Add to my documents.
  19. 19
    174266

    WHO pronouncement on the reuse of female condoms.

    World Health Organization [WHO]

    Progress in Reproductive Health Research. 2002; (59):5.

    WHO recommends use of a new male or female condom for every act of intercourse where there is a risk of unplanned pregnancy and/or sexually transmitted infection, including HIV and, based on two expert consultations, does not recommend or promote reuse of female condoms. (excerpt)
    Add to my documents.
  20. 20
    150029

    Prophylaxis. Female condom "dream come true for Ghanaians".

    AIDS WEEKLY. 2000 Jun 12-19; 18-9.

    This article reports the launch of the female condom by the Female Health Co. in Ghana on May 25, 2000. The development of this project has been assisted by a guide "The Female Condom: A Guide for Planning and Programming", that highlights the importance of training and communications to support the introduction of female condoms.
    Add to my documents.
  21. 21
    127391

    The female condom: questions and answers.

    Joint United Nations Programme on HIV / AIDS [UNAIDS]; World Health Organization [WHO]. Special Programme of Research, Development and Research Training in Human Reproduction; World Health Organization [WHO]. Reproductive Health Technical Support / Family Planning and Population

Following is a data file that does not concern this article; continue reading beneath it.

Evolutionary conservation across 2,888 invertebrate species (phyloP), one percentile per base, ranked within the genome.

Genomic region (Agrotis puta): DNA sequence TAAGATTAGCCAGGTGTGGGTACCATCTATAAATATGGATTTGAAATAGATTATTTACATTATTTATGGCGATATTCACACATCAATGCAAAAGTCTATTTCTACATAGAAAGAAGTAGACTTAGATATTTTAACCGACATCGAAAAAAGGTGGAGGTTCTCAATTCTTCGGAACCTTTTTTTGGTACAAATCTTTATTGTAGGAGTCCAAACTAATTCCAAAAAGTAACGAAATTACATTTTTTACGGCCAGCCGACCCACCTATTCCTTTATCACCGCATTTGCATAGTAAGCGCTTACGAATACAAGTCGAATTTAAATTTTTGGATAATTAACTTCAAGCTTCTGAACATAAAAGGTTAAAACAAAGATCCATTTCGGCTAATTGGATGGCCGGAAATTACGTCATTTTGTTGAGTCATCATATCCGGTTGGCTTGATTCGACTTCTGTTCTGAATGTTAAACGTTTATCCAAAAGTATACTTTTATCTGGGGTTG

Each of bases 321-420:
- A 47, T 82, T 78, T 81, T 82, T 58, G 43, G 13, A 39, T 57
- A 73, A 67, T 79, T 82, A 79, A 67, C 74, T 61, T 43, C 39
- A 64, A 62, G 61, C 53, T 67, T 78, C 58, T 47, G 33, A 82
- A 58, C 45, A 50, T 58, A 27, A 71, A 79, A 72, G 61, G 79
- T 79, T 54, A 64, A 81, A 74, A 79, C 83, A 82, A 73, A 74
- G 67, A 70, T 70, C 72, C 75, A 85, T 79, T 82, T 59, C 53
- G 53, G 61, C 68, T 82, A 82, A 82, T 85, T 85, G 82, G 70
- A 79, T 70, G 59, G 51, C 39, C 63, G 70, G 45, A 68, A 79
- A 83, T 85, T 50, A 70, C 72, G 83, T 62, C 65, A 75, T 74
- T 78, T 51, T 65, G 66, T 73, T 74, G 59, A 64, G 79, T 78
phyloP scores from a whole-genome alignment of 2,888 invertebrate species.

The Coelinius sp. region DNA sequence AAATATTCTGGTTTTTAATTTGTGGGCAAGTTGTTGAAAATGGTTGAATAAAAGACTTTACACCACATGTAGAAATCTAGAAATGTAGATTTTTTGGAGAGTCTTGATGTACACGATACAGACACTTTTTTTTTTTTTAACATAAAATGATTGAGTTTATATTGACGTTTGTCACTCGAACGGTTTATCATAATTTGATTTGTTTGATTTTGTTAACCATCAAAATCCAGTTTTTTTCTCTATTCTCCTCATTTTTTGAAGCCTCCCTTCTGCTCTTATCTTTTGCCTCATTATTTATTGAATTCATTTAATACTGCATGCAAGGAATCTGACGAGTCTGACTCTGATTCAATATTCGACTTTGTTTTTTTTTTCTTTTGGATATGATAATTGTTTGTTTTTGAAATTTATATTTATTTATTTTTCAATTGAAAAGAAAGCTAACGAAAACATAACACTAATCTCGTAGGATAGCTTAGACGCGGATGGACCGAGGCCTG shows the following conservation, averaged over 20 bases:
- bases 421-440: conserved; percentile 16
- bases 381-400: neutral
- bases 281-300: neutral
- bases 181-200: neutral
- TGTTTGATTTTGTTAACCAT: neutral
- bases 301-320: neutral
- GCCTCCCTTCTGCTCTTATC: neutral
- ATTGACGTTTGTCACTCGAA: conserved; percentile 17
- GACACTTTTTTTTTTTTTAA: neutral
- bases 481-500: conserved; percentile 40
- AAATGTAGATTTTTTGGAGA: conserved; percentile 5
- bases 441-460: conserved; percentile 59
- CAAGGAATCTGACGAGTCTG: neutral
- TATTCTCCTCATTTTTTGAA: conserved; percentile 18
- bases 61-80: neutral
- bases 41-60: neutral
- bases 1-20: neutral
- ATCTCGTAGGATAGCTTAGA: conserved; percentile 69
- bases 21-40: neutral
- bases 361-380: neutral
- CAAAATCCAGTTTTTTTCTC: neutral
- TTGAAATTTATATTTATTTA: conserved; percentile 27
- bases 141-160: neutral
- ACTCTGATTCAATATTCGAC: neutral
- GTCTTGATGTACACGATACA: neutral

Geneva, Switzerland, WHO, 1997 Apr. [4] p.

    The female condom is a thin, strong, soft, transparent polyurethane sheath which lines the vagina to create a barrier against sperm and sexually transmitted microorganisms. A ring at the closed end is used for insertion and helps to maintain the device at the upper end of the vagina. A larger and thinner outer ring remains outside of the vagina when the condom is inserted, anchoring the condom so that the sheath covers the external genitalia and the base of the penis during intercourse. The female condom can be used by women of all ages, is prelubricated with a nonspermicidal silicone fluid, intended for single use, nonbiodegradable, and inserted manually into the vagina at any time before intercourse and removed afterwards. It is the only method other than the male condom which provides protection against both STD/HIV and unplanned pregnancy. Laboratory studies have shown the female condom blocks the passage of STDs, including HIV, and use-effectiveness studies have found an accidental pregnancy rate of 15-25% over a 1-year period of method use. The female condom has no side effects for most people and does not need to be provided by health care personnel.
    Add to my documents.
  22. 22
    127392

    The female condom: how can it be made available?

    Joint United Nations Programme on HIV / AIDS [UNAIDS]; World Health Organization [WHO]. Special Programme of Research, Development and Research Training in Human Reproduction; World Health Organization [WHO]. Reproductive Health Technical Support / Family Planning and Population

    Geneva, Switzerland, WHO, 1997 Apr. [2] p.